What is Bandwidth?

The topic of our conversation today is the throughput of fiber. Over the last 30 years it has been increased several times. The bandwidth of fiber transmission has grown much faster than even the increase in the volume of electronic memory chips or the power of microprocessors. Although in recent cases progress has made a big leap over these years.

Let's see what the bandwidth depends on. First of all, this is significantly affected by the length of the fiber. Hence it follows that the larger it is, the more harmful the effects will be. They are still called "chromatic or inter-house dispersion." And the more such effects, the less possible transmission speed.

For small distances, such as several hundred meters or less (networks for data storage), multi-house fibers are often used. This is due to the fact that they are cheaper in terms of installation (they have a larger area of the fiber core, which makes them easier to join). The data transfer speed in this case can range from several hundred megabits to ten gigabits per second. This will depend on what kind of data technology is used for transmission, as well as the length of the fiber. The bandwidth of the Internet in this case will be sufficient for comfortable work.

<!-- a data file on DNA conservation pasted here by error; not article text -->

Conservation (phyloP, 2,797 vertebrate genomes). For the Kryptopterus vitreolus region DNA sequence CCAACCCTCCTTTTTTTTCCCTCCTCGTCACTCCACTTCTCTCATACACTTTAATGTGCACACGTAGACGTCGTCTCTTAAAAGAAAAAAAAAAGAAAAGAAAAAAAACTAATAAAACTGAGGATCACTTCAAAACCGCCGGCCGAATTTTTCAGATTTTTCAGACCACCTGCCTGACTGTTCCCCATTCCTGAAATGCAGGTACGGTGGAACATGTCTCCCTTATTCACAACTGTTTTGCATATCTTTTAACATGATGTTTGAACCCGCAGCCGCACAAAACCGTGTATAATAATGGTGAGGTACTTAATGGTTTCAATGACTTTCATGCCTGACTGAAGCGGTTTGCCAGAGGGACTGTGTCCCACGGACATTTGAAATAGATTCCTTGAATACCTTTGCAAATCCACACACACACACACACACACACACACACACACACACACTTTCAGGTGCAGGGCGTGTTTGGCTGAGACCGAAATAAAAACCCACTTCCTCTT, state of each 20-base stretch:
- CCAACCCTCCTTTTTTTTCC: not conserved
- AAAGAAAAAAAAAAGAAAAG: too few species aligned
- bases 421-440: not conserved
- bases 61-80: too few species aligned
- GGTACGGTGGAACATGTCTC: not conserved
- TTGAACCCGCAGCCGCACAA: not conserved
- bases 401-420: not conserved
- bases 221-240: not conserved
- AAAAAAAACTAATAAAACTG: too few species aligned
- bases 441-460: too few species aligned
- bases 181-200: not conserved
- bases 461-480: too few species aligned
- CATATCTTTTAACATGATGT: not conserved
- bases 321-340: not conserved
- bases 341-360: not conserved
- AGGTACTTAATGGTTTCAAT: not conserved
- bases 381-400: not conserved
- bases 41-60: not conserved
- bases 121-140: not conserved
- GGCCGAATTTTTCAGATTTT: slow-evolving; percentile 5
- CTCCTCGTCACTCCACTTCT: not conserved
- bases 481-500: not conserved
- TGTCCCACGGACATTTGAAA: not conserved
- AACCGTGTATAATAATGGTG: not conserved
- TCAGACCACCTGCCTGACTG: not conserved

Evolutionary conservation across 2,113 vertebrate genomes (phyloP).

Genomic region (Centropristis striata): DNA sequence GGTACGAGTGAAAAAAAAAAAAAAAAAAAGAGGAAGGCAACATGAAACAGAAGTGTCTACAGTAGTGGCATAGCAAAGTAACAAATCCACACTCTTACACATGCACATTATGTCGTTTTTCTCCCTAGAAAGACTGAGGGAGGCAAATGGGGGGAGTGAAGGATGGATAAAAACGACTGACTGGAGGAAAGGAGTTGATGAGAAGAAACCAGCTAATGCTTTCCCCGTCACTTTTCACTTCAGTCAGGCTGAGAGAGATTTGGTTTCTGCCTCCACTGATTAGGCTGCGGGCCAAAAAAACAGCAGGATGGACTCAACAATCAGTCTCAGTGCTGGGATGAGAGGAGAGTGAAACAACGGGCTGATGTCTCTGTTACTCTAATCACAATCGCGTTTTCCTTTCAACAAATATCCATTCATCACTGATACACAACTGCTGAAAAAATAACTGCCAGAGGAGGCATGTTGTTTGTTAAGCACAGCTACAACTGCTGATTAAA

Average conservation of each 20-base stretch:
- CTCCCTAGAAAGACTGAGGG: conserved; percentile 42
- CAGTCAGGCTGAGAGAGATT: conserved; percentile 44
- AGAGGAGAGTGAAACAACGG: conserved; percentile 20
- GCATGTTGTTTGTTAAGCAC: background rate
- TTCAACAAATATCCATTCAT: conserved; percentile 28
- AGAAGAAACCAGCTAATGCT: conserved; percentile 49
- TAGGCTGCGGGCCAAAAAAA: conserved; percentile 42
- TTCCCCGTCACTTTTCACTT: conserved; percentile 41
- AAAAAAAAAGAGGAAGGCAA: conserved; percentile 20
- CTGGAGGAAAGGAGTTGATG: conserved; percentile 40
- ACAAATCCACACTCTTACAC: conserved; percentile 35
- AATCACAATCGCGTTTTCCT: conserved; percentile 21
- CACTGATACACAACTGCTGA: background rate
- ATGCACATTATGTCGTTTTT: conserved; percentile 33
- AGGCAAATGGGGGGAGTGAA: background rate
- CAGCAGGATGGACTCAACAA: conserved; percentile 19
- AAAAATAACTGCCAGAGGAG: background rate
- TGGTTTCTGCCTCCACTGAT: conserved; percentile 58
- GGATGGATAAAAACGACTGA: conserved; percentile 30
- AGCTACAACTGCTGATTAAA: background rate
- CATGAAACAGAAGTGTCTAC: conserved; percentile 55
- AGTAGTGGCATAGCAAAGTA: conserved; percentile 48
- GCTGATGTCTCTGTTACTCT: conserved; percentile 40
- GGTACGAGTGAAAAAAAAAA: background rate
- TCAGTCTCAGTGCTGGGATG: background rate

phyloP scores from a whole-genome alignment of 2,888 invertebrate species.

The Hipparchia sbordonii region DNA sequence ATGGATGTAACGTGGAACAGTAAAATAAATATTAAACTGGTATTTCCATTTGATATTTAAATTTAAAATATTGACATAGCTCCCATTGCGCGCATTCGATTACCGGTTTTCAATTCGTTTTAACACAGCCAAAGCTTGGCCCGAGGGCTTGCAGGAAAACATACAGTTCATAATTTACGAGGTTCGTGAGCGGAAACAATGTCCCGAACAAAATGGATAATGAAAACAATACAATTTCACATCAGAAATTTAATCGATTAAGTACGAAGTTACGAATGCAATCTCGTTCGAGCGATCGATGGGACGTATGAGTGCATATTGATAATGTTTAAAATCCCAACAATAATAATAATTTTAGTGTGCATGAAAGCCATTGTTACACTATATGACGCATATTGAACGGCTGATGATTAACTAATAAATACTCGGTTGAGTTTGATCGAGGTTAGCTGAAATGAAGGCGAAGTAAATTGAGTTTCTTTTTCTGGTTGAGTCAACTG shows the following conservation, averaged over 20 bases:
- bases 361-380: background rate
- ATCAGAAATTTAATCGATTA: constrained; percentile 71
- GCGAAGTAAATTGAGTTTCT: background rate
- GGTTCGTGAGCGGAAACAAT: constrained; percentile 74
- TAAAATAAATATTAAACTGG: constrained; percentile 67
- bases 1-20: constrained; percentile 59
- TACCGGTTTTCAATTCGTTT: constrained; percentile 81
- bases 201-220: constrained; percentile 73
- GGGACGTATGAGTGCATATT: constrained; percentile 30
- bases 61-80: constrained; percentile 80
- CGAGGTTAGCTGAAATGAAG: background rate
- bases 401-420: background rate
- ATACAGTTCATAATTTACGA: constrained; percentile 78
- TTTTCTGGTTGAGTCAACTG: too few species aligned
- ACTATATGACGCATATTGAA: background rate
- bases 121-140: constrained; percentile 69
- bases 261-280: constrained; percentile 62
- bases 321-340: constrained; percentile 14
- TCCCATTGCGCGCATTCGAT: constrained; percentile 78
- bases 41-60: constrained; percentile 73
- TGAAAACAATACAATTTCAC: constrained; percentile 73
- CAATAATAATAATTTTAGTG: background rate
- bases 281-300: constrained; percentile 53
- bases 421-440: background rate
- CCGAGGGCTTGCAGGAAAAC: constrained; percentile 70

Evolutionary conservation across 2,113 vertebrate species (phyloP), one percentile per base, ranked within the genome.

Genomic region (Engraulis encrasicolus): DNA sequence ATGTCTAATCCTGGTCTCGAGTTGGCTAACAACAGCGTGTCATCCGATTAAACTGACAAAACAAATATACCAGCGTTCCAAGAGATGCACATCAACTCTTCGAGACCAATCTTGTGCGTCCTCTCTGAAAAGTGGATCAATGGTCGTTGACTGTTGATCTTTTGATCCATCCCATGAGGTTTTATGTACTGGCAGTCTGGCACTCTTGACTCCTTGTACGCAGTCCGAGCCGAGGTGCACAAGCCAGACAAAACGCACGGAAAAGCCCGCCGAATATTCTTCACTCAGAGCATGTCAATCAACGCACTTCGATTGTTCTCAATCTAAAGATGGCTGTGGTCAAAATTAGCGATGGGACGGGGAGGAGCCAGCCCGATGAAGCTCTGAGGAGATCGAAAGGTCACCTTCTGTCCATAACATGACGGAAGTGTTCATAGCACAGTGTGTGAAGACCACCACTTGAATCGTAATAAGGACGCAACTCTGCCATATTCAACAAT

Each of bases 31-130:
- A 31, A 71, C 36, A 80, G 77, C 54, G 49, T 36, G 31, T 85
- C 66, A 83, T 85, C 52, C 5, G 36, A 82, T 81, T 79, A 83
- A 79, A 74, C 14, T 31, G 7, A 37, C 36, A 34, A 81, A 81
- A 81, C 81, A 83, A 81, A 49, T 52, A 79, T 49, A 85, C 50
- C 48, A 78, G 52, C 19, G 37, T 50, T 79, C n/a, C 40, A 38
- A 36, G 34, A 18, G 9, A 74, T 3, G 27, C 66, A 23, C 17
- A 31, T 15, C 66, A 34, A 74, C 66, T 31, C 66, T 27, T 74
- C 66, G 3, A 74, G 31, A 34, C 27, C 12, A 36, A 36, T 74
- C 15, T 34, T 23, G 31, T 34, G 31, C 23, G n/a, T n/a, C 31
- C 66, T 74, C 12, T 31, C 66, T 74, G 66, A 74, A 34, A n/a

As for single-mode fiber, it is usually used at long distances, ranging from a few kilometers and beyond. In modern commercial telecommunication systems, the throughput ranges from two and a half to ten gigabits per second per channel of information transmission. This is an indicator for a distance of ten kilometers or more.

In the near future, these systems will be able to use an even faster data transfer rate. Its performance will start from forty gigabits per second and reach even one hundred and sixty. Today, the existing total power is achieved through the transmission of multiple channels with different wavelengths across the fibers. This is called spectral compaction. The total transmission rate can reach several terabits per second. This will be quite enough to transfer multimillion-dollar telephone channels at the same time. But even these indicators are not the physical limit of optical fiber to date. It is also worth noting that fiber-optic cables can contain several layers.

Summing up, it can be concluded that there is no reason to worry that the technical limitations for optical fiber in the future may become a serious impediment to data transmission. On the contrary, the possibility of information transfer can progress much faster than the same storage systems or computing power. This is an inspiration for some people who dare to predict that any transmission restriction will become obsolete in the future. There are also suggestions that large systems of storage of objects and calculations in high-capacity data transmission networks will acquire a wide demand. This development will be more limited by security and software. Physical throughput will play a much smaller role in this.

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